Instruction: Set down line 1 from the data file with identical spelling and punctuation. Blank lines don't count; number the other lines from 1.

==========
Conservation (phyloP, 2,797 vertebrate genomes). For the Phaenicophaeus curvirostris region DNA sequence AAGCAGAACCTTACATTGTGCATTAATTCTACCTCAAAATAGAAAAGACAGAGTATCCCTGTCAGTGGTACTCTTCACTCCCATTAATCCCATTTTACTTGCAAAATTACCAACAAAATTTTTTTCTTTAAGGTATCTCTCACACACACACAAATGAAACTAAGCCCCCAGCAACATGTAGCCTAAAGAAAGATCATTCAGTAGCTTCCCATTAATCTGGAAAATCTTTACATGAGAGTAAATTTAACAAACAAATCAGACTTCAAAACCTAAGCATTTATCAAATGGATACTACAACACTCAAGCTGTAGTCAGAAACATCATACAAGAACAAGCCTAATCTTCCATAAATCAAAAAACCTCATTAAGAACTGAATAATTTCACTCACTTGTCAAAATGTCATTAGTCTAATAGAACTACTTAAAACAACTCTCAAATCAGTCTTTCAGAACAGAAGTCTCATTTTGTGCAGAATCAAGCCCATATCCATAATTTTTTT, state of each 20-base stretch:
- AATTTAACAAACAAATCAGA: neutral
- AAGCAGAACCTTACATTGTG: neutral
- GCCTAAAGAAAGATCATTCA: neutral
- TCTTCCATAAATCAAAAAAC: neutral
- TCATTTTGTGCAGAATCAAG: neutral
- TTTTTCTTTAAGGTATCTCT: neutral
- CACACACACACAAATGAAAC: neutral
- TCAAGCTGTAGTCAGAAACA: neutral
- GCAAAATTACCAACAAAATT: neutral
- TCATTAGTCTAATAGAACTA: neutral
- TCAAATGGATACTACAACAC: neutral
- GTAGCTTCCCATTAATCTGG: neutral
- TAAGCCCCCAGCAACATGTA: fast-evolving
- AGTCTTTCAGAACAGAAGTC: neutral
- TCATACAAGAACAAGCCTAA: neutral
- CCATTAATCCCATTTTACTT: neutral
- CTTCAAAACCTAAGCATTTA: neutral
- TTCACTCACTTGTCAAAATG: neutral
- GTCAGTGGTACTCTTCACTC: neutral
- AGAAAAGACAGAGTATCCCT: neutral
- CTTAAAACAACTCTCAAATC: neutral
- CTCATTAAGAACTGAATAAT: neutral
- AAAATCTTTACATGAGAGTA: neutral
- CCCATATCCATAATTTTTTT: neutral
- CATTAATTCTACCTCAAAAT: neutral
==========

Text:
Conservation (phyloP, 2,797 vertebrate genomes). For the Phaenicophaeus curvirostris region DNA sequence AAGCAGAACCTTACATTGTGCATTAATTCTACCTCAAAATAGAAAAGACAGAGTATCCCTGTCAGTGGTACTCTTCACTCCCATTAATCCCATTTTACTTGCAAAATTACCAACAAAATTTTTTTCTTTAAGGTATCTCTCACACACACACAAATGAAACTAAGCCCCCAGCAACATGTAGCCTAAAGAAAGATCATTCAGTAGCTTCCCATTAATCTGGAAAATCTTTACATGAGAGTAAATTTAACAAACAAATCAGACTTCAAAACCTAAGCATTTATCAAATGGATACTACAACACTCAAGCTGTAGTCAGAAACATCATACAAGAACAAGCCTAATCTTCCATAAATCAAAAAACCTCATTAAGAACTGAATAATTTCACTCACTTGTCAAAATGTCATTAGTCTAATAGAACTACTTAAAACAACTCTCAAATCAGTCTTTCAGAACAGAAGTCTCATTTTGTGCAGAATCAAGCCCATATCCATAATTTTTTT, state of each 20-base stretch: